All the analytes (caffeine, theobromine, theophylline, L-DOPA, L-tyrosine, cocaine hydrochloride, amphethamine, 1R, 2S-(-)-ephedrine hydrochloride solution (1mg/mL in methanol)), isovanillin, one of the matrix for MALDI-TOF/TOF–MS analysis, acetonitrile (98% purity, CH3CN) and trifluoroacetic acid (99% purity, TFA), i.e. the solvents for matrix preparation, as well as sodium phosphate monobasic (NaH2PO4) salt utilized for buffered samples were provided from Sigma-Aldrich.

Preparation of T-rex beads

The synthesis and characterization of T-rex beads followed the protocols described in previous papers26,32. Briefly, monodispersed SiO2 spheres (diameter: 2 μm) were coated with a conformal, 100 nm-thick layer of TiO2 by ALD from tetrakis(dimethylamino)titanium(IV), 99.99% (Sigma-Aldrich) precursor. Post-deposition annealing in air at 700 °C transformed amorphous TiO2 into crystalline anatase.

Raman Analysis

The microRaman analysis was carried out in backscattering configuration using a Labram HR-800 (Horiba-Jobin Yvon) equipped with an optical microscope (BX41; Olympus Optical Co. Ltd.). All the spectra were acquired using a 632.81 nm HeNe laser source with a 100X (Numerical Aperture, N.A.: 0.9) microscope objective and high-resolution grating (1800 grooves/mm). 10 different regions of T-rex crystals were sampled in each Raman experiment and 3 spectra per region were acquired (30 spectra for each analyte).

Matrix-Assisted Laser Desorption/Ionization Mass Spectrometry [MALDI-TOF/TOF–MS] Analyses

MALDI-TOF/TOF analyses were carried out with an AB SCIEX TOF/TOF MS 5800 System (Sciex, Framingham, MA, USA), equipped with a nitrogen laser (λ = 337 nm). Measurements were performed using the instrument in reflector positive mode. Spectra were recorded in a mass range from 150 to 500 Da with a focus mass of 200 Da. All mass spectra resulted from accumulation of at least 1500 laser shots using a random search pattern. The laser intensity was setting at 5000 with a pulse laser of 400 Hz for all analyses and the detector voltage multiplier was fixed at 0.52.

T-rex versus isovanillin

The two different matrices compared in the present work were prepared in the following way: a) 10 mg of isovanillin were dissolved in 1 mL of 70:30 CH3CN: TFA0.1%, b) 1 mg of T-rex beads were scratched from the substrate, dispersed in 100 μL of milliQ-grade water (10 mg/mL solution) and sonicated (UST/41, 38 KHz) for 15 minutes.

The stock solutions of all the analytes were prepared by dissolving the powders or original solutions in milli-Q water to obtain final concentration of 10−3 M.

To evaluate the usefulness of T-rex beads as matrix for identification of small molecules in a MALDI-TOF/TOF–MS analysis in comparison to the organic matrix isovanillin, each molecule was analyzed with both matrices. The “thin layer method” was used as sample-matrix deposition procedure45. For each compound, 1 μL of each matrix, T-rex or isovanillin, was deposited on the arrayed wells of a 384 Opti TOF 123 × 81 mm target plate and allowed to dry, then 1 μL of each target solution was applied on matrices and allowed to dry.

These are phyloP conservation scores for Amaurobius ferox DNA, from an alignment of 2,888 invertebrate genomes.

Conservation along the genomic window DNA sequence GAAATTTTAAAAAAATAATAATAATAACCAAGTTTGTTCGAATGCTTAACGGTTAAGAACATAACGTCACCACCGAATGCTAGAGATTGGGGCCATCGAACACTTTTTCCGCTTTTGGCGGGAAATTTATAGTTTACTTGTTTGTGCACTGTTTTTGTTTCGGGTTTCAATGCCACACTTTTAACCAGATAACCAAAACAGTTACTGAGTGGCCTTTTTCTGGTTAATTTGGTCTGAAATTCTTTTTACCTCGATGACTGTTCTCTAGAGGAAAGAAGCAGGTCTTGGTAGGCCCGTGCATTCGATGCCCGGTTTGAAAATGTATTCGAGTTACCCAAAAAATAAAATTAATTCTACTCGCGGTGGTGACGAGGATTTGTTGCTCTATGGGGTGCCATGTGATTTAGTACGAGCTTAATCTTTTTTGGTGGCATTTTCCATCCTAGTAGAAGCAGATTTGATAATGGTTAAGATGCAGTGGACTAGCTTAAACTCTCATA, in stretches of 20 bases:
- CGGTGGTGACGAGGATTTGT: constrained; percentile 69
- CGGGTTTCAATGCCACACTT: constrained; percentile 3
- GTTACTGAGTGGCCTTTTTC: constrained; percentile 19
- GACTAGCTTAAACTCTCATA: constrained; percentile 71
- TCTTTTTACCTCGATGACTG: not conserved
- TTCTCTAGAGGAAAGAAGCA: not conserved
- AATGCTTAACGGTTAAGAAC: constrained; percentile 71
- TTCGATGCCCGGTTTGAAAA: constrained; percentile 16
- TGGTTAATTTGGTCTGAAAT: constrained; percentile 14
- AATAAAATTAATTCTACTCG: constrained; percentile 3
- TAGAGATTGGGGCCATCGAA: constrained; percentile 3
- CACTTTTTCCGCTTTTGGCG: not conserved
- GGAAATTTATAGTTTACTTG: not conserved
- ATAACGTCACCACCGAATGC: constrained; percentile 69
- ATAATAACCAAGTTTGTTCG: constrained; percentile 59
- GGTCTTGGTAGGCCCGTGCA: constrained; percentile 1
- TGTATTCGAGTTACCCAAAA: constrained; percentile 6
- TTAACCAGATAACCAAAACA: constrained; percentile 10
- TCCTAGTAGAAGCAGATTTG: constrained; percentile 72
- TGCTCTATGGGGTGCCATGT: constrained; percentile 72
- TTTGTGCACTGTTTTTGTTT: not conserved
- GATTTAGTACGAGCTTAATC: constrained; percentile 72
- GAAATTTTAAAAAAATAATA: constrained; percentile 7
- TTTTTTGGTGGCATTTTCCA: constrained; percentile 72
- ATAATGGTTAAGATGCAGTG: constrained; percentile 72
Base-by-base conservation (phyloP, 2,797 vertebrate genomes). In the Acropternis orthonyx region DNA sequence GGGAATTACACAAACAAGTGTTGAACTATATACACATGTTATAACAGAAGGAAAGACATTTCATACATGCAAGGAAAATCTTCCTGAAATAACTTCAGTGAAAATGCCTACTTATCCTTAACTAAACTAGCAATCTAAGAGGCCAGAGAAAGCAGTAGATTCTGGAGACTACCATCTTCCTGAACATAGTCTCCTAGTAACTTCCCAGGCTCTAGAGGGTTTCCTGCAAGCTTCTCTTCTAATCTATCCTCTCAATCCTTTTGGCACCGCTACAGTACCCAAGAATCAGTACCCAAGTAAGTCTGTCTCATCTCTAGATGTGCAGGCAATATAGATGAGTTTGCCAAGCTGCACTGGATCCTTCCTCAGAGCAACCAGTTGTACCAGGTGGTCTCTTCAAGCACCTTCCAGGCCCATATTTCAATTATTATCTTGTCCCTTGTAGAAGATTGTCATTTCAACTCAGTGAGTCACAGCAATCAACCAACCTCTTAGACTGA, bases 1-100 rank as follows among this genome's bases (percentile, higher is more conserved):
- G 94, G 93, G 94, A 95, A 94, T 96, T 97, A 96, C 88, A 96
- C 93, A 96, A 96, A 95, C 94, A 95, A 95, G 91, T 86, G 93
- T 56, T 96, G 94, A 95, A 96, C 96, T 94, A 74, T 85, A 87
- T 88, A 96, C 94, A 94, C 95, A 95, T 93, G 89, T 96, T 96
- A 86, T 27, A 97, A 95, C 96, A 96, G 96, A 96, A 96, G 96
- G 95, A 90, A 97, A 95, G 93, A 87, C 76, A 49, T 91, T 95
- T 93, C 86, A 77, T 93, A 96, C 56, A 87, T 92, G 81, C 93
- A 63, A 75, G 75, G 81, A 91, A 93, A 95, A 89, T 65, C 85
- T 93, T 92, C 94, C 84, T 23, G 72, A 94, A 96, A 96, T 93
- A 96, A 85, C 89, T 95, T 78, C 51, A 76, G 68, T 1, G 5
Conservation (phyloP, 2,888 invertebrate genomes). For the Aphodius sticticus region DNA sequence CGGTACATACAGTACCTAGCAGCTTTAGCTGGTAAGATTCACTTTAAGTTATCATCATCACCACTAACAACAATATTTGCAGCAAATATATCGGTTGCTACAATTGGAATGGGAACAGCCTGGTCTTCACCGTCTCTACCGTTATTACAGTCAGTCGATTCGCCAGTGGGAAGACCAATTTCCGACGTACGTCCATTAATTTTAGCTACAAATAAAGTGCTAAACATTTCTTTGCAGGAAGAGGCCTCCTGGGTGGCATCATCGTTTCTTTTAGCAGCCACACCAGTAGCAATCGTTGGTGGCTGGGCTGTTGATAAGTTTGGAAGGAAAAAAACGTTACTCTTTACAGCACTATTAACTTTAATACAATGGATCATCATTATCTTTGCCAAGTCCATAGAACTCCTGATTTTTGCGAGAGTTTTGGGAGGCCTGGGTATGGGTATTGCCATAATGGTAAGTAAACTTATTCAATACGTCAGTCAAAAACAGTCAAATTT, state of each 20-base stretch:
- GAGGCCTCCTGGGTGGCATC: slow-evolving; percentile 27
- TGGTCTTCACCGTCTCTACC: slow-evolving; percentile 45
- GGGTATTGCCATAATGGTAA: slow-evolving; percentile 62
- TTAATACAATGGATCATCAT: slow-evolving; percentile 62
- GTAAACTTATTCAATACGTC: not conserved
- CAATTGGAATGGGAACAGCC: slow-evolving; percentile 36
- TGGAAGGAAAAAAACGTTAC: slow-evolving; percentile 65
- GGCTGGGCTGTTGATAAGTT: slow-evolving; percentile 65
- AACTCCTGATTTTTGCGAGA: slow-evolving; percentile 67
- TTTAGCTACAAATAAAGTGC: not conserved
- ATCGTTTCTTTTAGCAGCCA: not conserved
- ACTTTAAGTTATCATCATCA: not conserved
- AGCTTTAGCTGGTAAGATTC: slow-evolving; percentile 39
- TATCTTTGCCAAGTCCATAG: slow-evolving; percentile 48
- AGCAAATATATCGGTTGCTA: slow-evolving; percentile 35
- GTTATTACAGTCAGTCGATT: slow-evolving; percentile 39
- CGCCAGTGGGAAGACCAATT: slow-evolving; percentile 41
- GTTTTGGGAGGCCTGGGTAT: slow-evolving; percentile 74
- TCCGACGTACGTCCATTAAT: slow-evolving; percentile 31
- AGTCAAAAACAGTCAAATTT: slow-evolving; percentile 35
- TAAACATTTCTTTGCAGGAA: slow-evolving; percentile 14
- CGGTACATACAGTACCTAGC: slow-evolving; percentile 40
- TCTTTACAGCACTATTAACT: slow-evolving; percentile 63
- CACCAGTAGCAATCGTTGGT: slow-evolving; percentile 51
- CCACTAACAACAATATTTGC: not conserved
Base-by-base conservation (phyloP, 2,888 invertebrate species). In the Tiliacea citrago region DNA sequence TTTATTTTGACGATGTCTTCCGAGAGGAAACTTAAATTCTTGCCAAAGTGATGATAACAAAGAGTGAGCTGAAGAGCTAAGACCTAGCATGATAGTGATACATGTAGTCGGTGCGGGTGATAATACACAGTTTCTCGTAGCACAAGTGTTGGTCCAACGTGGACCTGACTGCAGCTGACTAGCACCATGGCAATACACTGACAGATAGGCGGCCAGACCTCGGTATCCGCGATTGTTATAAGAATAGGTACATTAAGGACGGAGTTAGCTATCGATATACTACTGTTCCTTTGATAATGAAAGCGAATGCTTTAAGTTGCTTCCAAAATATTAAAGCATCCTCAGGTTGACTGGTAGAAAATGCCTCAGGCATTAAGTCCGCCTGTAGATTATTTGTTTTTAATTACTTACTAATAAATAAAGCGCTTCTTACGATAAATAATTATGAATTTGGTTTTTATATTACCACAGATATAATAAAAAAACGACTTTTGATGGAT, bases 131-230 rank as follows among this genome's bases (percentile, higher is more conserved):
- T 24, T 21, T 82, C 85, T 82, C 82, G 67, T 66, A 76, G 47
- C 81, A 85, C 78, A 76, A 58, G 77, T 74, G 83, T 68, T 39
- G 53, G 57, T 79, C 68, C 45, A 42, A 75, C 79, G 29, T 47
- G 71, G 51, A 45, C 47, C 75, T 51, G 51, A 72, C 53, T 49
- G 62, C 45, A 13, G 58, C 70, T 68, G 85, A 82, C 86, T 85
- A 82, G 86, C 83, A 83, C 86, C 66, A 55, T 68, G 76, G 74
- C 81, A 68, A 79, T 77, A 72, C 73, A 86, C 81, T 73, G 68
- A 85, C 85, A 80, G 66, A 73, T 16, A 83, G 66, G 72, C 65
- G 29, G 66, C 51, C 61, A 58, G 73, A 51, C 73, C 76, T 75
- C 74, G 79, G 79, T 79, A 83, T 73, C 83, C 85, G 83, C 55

Limit of detection in MALDI-TOF/TOF MS analysis

Caffeine was utilized to evaluate the limit of detection both for MALDI-TOF/TOF MS in the presence of both matrices. For MALDI-TOF/TOF MS analysis, different concentrations (10−4 M, 10−5 M, 10−6 M) of caffeine solution in milli-Q water were prepared by serial dilution started from the 10−3 M stock solution and analyzed with both matrices.

The analysis of the solutions at different concentrations was carried out using the “thin layer method” described above.

Salt interferences in MALDI-TOF/TOF MS analysis

Caffeine solutions at concentration of 10−3 M were prepared dissolving caffeine powder in phosphate buffer at different concentration (0.5 mM, 1 mM, 5 mM, 10 mM, 20 mM, 50 mM and 100 mM). Also in this case, each solution was analysed by MALDI-TOF/TOF MS using both T-rex beads and isovanillin matrices, using the same protocol described before. The results for three different buffer concentrations (0.5, 5 and 50 mM) were reported in SI 3.

Additional Information

How to cite this article: Alessandri, I. et al. ‘‘RaMassays’’: Synergistic Enhancement of Plasmon-Free Raman Scattering and Mass Spectrometry for Multimodal Analysis of Small Molecules. Sci. Rep. 6, 34521; doi: 10.1038/srep34521 (2016).


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This work was partially supported by the “BIOMANE”-Health & Wealth project (University of Brescia).

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I.A. conceived and supervised the project. A.G. and M.M. supervised MALDI/MS and SALDI/MS experiments. I.V. and N.B. prepared the T-rex beads, I.A. and I.V. carried out Raman experiments and analyzed data, A.G. and M.B. carried out MALDI and SALDI experiments and analyzed data. I.A. wrote the manuscript with the contribution of all the authors.

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Alessandri, I., Vassalini, I., Bertuzzi, M. et al. “RaMassays”: Synergistic Enhancement of Plasmon-Free Raman Scattering and Mass Spectrometry for Multimodal Analysis of Small Molecules. Sci Rep 6, 34521 (2016).